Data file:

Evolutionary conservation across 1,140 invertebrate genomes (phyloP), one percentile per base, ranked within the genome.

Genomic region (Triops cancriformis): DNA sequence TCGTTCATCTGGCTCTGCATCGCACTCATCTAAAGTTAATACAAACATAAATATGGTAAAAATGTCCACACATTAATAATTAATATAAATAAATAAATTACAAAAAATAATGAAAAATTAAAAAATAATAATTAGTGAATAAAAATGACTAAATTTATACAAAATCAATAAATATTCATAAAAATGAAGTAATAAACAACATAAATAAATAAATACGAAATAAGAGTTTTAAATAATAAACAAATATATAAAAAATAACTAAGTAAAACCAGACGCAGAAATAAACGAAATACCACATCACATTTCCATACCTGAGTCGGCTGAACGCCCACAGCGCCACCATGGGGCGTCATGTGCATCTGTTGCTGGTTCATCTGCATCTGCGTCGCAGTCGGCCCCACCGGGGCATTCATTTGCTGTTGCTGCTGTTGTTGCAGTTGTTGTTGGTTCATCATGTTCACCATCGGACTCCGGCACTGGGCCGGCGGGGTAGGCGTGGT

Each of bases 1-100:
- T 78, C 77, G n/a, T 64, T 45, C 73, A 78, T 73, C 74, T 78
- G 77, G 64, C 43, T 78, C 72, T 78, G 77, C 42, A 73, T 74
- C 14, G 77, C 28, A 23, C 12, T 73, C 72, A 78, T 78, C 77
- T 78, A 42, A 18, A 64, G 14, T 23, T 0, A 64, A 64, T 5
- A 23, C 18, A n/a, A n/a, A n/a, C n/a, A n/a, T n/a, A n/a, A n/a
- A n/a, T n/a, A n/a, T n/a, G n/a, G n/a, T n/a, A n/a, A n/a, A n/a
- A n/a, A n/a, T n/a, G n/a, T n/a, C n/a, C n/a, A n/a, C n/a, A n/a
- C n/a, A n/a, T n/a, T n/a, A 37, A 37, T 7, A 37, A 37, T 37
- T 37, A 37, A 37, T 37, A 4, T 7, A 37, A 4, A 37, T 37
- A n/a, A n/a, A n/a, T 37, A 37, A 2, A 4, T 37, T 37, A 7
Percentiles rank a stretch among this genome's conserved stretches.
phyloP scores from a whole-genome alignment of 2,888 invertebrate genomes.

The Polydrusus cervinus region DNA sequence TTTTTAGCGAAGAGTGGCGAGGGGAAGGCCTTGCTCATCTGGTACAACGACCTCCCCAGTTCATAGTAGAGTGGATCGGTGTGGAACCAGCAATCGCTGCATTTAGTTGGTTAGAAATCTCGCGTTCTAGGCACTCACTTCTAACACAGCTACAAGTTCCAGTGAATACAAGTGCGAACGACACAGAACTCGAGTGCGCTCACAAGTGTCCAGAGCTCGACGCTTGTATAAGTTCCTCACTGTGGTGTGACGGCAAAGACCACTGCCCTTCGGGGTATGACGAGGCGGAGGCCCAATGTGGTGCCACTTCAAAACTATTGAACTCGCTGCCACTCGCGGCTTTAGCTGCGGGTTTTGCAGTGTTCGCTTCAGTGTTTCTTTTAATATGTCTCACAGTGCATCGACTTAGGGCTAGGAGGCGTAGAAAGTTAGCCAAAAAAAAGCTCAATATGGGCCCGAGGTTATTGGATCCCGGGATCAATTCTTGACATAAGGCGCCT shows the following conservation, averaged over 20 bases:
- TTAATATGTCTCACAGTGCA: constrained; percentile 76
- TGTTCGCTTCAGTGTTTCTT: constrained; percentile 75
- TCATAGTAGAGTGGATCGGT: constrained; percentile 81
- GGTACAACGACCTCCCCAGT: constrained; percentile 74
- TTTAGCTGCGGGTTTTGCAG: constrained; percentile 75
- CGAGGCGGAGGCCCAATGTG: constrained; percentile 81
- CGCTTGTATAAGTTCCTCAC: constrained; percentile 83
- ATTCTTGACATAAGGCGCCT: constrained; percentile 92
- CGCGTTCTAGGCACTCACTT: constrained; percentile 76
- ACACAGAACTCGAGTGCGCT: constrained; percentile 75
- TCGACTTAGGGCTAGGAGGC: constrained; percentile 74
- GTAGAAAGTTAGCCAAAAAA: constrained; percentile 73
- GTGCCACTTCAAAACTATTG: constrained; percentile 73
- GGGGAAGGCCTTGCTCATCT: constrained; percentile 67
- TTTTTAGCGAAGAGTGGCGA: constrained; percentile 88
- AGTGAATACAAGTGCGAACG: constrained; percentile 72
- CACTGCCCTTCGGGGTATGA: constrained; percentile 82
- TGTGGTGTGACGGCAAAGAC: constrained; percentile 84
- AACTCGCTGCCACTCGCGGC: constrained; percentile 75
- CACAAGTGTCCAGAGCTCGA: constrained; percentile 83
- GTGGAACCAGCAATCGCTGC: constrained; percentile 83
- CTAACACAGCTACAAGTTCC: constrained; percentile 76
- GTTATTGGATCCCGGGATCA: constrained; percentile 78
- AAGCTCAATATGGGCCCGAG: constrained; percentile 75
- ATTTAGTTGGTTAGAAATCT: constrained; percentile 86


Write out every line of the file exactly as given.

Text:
Evolutionary conservation across 1,140 invertebrate genomes (phyloP), one percentile per base, ranked within the genome.

Genomic region (Triops cancriformis): DNA sequence TCGTTCATCTGGCTCTGCATCGCACTCATCTAAAGTTAATACAAACATAAATATGGTAAAAATGTCCACACATTAATAATTAATATAAATAAATAAATTACAAAAAATAATGAAAAATTAAAAAATAATAATTAGTGAATAAAAATGACTAAATTTATACAAAATCAATAAATATTCATAAAAATGAAGTAATAAACAACATAAATAAATAAATACGAAATAAGAGTTTTAAATAATAAACAAATATATAAAAAATAACTAAGTAAAACCAGACGCAGAAATAAACGAAATACCACATCACATTTCCATACCTGAGTCGGCTGAACGCCCACAGCGCCACCATGGGGCGTCATGTGCATCTGTTGCTGGTTCATCTGCATCTGCGTCGCAGTCGGCCCCACCGGGGCATTCATTTGCTGTTGCTGCTGTTGTTGCAGTTGTTGTTGGTTCATCATGTTCACCATCGGACTCCGGCACTGGGCCGGCGGGGTAGGCGTGGT

Each of bases 1-100:
- T 78, C 77, G n/a, T 64, T 45, C 73, A 78, T 73, C 74, T 78
- G 77, G 64, C 43, T 78, C 72, T 78, G 77, C 42, A 73, T 74
- C 14, G 77, C 28, A 23, C 12, T 73, C 72, A 78, T 78, C 77
- T 78, A 42, A 18, A 64, G 14, T 23, T 0, A 64, A 64, T 5
- A 23, C 18, A n/a, A n/a, A n/a, C n/a, A n/a, T n/a, A n/a, A n/a
- A n/a, T n/a, A n/a, T n/a, G n/a, G n/a, T n/a, A n/a, A n/a, A n/a
- A n/a, A n/a, T n/a, G n/a, T n/a, C n/a, C n/a, A n/a, C n/a, A n/a
- C n/a, A n/a, T n/a, T n/a, A 37, A 37, T 7, A 37, A 37, T 37
- T 37, A 37, A 37, T 37, A 4, T 7, A 37, A 4, A 37, T 37
- A n/a, A n/a, A n/a, T 37, A 37, A 2, A 4, T 37, T 37, A 7
Percentiles rank a stretch among this genome's conserved stretches.
phyloP scores from a whole-genome alignment of 2,888 invertebrate genomes.

The Polydrusus cervinus region DNA sequence TTTTTAGCGAAGAGTGGCGAGGGGAAGGCCTTGCTCATCTGGTACAACGACCTCCCCAGTTCATAGTAGAGTGGATCGGTGTGGAACCAGCAATCGCTGCATTTAGTTGGTTAGAAATCTCGCGTTCTAGGCACTCACTTCTAACACAGCTACAAGTTCCAGTGAATACAAGTGCGAACGACACAGAACTCGAGTGCGCTCACAAGTGTCCAGAGCTCGACGCTTGTATAAGTTCCTCACTGTGGTGTGACGGCAAAGACCACTGCCCTTCGGGGTATGACGAGGCGGAGGCCCAATGTGGTGCCACTTCAAAACTATTGAACTCGCTGCCACTCGCGGCTTTAGCTGCGGGTTTTGCAGTGTTCGCTTCAGTGTTTCTTTTAATATGTCTCACAGTGCATCGACTTAGGGCTAGGAGGCGTAGAAAGTTAGCCAAAAAAAAGCTCAATATGGGCCCGAGGTTATTGGATCCCGGGATCAATTCTTGACATAAGGCGCCT shows the following conservation, averaged over 20 bases:
- TTAATATGTCTCACAGTGCA: constrained; percentile 76
- TGTTCGCTTCAGTGTTTCTT: constrained; percentile 75
- TCATAGTAGAGTGGATCGGT: constrained; percentile 81
- GGTACAACGACCTCCCCAGT: constrained; percentile 74
- TTTAGCTGCGGGTTTTGCAG: constrained; percentile 75
- CGAGGCGGAGGCCCAATGTG: constrained; percentile 81
- CGCTTGTATAAGTTCCTCAC: constrained; percentile 83
- ATTCTTGACATAAGGCGCCT: constrained; percentile 92
- CGCGTTCTAGGCACTCACTT: constrained; percentile 76
- ACACAGAACTCGAGTGCGCT: constrained; percentile 75
- TCGACTTAGGGCTAGGAGGC: constrained; percentile 74
- GTAGAAAGTTAGCCAAAAAA: constrained; percentile 73
- GTGCCACTTCAAAACTATTG: constrained; percentile 73
- GGGGAAGGCCTTGCTCATCT: constrained; percentile 67
- TTTTTAGCGAAGAGTGGCGA: constrained; percentile 88
- AGTGAATACAAGTGCGAACG: constrained; percentile 72
- CACTGCCCTTCGGGGTATGA: constrained; percentile 82
- TGTGGTGTGACGGCAAAGAC: constrained; percentile 84
- AACTCGCTGCCACTCGCGGC: constrained; percentile 75
- CACAAGTGTCCAGAGCTCGA: constrained; percentile 83
- GTGGAACCAGCAATCGCTGC: constrained; percentile 83
- CTAACACAGCTACAAGTTCC: constrained; percentile 76
- GTTATTGGATCCCGGGATCA: constrained; percentile 78
- AAGCTCAATATGGGCCCGAG: constrained; percentile 75
- ATTTAGTTGGTTAGAAATCT: constrained; percentile 86